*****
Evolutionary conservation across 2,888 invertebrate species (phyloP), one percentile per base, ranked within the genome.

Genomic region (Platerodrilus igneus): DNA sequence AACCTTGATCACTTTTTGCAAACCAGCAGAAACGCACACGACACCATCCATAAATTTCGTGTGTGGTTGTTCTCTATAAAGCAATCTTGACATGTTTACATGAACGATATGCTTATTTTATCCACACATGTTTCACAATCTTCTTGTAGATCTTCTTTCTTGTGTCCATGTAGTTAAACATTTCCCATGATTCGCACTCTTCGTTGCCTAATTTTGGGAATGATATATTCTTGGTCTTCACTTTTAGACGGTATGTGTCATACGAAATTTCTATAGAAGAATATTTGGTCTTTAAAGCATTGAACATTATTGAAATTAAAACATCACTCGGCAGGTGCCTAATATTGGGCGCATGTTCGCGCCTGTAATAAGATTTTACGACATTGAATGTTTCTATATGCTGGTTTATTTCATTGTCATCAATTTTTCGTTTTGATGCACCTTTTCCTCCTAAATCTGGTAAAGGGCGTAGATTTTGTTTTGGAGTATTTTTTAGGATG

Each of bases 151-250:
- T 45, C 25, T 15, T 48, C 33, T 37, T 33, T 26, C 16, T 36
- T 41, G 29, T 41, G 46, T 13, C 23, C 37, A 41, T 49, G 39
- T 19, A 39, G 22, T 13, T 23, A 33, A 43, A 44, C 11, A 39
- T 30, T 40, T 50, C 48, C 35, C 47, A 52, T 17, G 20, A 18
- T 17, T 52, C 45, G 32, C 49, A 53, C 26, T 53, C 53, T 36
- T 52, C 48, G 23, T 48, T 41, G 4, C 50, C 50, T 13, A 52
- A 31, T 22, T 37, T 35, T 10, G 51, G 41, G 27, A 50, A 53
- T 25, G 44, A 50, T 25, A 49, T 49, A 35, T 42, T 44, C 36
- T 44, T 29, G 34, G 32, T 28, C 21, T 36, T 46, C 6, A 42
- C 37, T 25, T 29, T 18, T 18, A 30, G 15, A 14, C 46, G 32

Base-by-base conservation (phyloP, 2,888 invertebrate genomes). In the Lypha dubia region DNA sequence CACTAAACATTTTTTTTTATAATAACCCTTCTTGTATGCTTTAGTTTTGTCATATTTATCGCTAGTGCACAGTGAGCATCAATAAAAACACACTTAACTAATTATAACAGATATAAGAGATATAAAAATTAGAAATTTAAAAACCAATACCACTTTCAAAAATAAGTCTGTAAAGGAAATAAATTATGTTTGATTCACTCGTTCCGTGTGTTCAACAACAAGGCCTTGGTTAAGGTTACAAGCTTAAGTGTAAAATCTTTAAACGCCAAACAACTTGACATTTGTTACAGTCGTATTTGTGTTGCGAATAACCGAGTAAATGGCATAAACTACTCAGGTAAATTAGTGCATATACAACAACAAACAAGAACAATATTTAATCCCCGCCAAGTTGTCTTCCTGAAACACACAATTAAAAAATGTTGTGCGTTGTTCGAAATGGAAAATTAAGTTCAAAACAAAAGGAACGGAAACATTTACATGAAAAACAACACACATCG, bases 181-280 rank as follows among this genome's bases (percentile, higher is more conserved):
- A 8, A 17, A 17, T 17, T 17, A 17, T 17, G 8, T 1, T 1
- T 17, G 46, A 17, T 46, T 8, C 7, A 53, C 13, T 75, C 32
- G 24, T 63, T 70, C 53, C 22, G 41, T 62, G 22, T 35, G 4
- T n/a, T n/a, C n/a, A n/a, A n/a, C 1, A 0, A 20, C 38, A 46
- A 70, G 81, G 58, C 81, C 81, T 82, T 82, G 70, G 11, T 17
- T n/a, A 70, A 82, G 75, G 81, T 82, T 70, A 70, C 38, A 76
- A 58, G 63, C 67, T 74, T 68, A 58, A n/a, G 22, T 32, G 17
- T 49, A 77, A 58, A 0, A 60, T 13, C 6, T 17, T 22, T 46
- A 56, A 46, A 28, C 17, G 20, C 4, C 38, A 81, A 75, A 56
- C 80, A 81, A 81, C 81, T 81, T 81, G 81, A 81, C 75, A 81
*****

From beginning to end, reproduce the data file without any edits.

Evolutionary conservation across 2,888 invertebrate species (phyloP), one percentile per base, ranked within the genome.

Genomic region (Platerodrilus igneus): DNA sequence AACCTTGATCACTTTTTGCAAACCAGCAGAAACGCACACGACACCATCCATAAATTTCGTGTGTGGTTGTTCTCTATAAAGCAATCTTGACATGTTTACATGAACGATATGCTTATTTTATCCACACATGTTTCACAATCTTCTTGTAGATCTTCTTTCTTGTGTCCATGTAGTTAAACATTTCCCATGATTCGCACTCTTCGTTGCCTAATTTTGGGAATGATATATTCTTGGTCTTCACTTTTAGACGGTATGTGTCATACGAAATTTCTATAGAAGAATATTTGGTCTTTAAAGCATTGAACATTATTGAAATTAAAACATCACTCGGCAGGTGCCTAATATTGGGCGCATGTTCGCGCCTGTAATAAGATTTTACGACATTGAATGTTTCTATATGCTGGTTTATTTCATTGTCATCAATTTTTCGTTTTGATGCACCTTTTCCTCCTAAATCTGGTAAAGGGCGTAGATTTTGTTTTGGAGTATTTTTTAGGATG

Each of bases 151-250:
- T 45, C 25, T 15, T 48, C 33, T 37, T 33, T 26, C 16, T 36
- T 41, G 29, T 41, G 46, T 13, C 23, C 37, A 41, T 49, G 39
- T 19, A 39, G 22, T 13, T 23, A 33, A 43, A 44, C 11, A 39
- T 30, T 40, T 50, C 48, C 35, C 47, A 52, T 17, G 20, A 18
- T 17, T 52, C 45, G 32, C 49, A 53, C 26, T 53, C 53, T 36
- T 52, C 48, G 23, T 48, T 41, G 4, C 50, C 50, T 13, A 52
- A 31, T 22, T 37, T 35, T 10, G 51, G 41, G 27, A 50, A 53
- T 25, G 44, A 50, T 25, A 49, T 49, A 35, T 42, T 44, C 36
- T 44, T 29, G 34, G 32, T 28, C 21, T 36, T 46, C 6, A 42
- C 37, T 25, T 29, T 18, T 18, A 30, G 15, A 14, C 46, G 32

Base-by-base conservation (phyloP, 2,888 invertebrate genomes). In the Lypha dubia region DNA sequence CACTAAACATTTTTTTTTATAATAACCCTTCTTGTATGCTTTAGTTTTGTCATATTTATCGCTAGTGCACAGTGAGCATCAATAAAAACACACTTAACTAATTATAACAGATATAAGAGATATAAAAATTAGAAATTTAAAAACCAATACCACTTTCAAAAATAAGTCTGTAAAGGAAATAAATTATGTTTGATTCACTCGTTCCGTGTGTTCAACAACAAGGCCTTGGTTAAGGTTACAAGCTTAAGTGTAAAATCTTTAAACGCCAAACAACTTGACATTTGTTACAGTCGTATTTGTGTTGCGAATAACCGAGTAAATGGCATAAACTACTCAGGTAAATTAGTGCATATACAACAACAAACAAGAACAATATTTAATCCCCGCCAAGTTGTCTTCCTGAAACACACAATTAAAAAATGTTGTGCGTTGTTCGAAATGGAAAATTAAGTTCAAAACAAAAGGAACGGAAACATTTACATGAAAAACAACACACATCG, bases 181-280 rank as follows among this genome's bases (percentile, higher is more conserved):
- A 8, A 17, A 17, T 17, T 17, A 17, T 17, G 8, T 1, T 1
- T 17, G 46, A 17, T 46, T 8, C 7, A 53, C 13, T 75, C 32
- G 24, T 63, T 70, C 53, C 22, G 41, T 62, G 22, T 35, G 4
- T n/a, T n/a, C n/a, A n/a, A n/a, C 1, A 0, A 20, C 38, A 46
- A 70, G 81, G 58, C 81, C 81, T 82, T 82, G 70, G 11, T 17
- T n/a, A 70, A 82, G 75, G 81, T 82, T 70, A 70, C 38, A 76
- A 58, G 63, C 67, T 74, T 68, A 58, A n/a, G 22, T 32, G 17
- T 49, A 77, A 58, A 0, A 60, T 13, C 6, T 17, T 22, T 46
- A 56, A 46, A 28, C 17, G 20, C 4, C 38, A 81, A 75, A 56
- C 80, A 81, A 81, C 81, T 81, T 81, G 81, A 81, C 75, A 81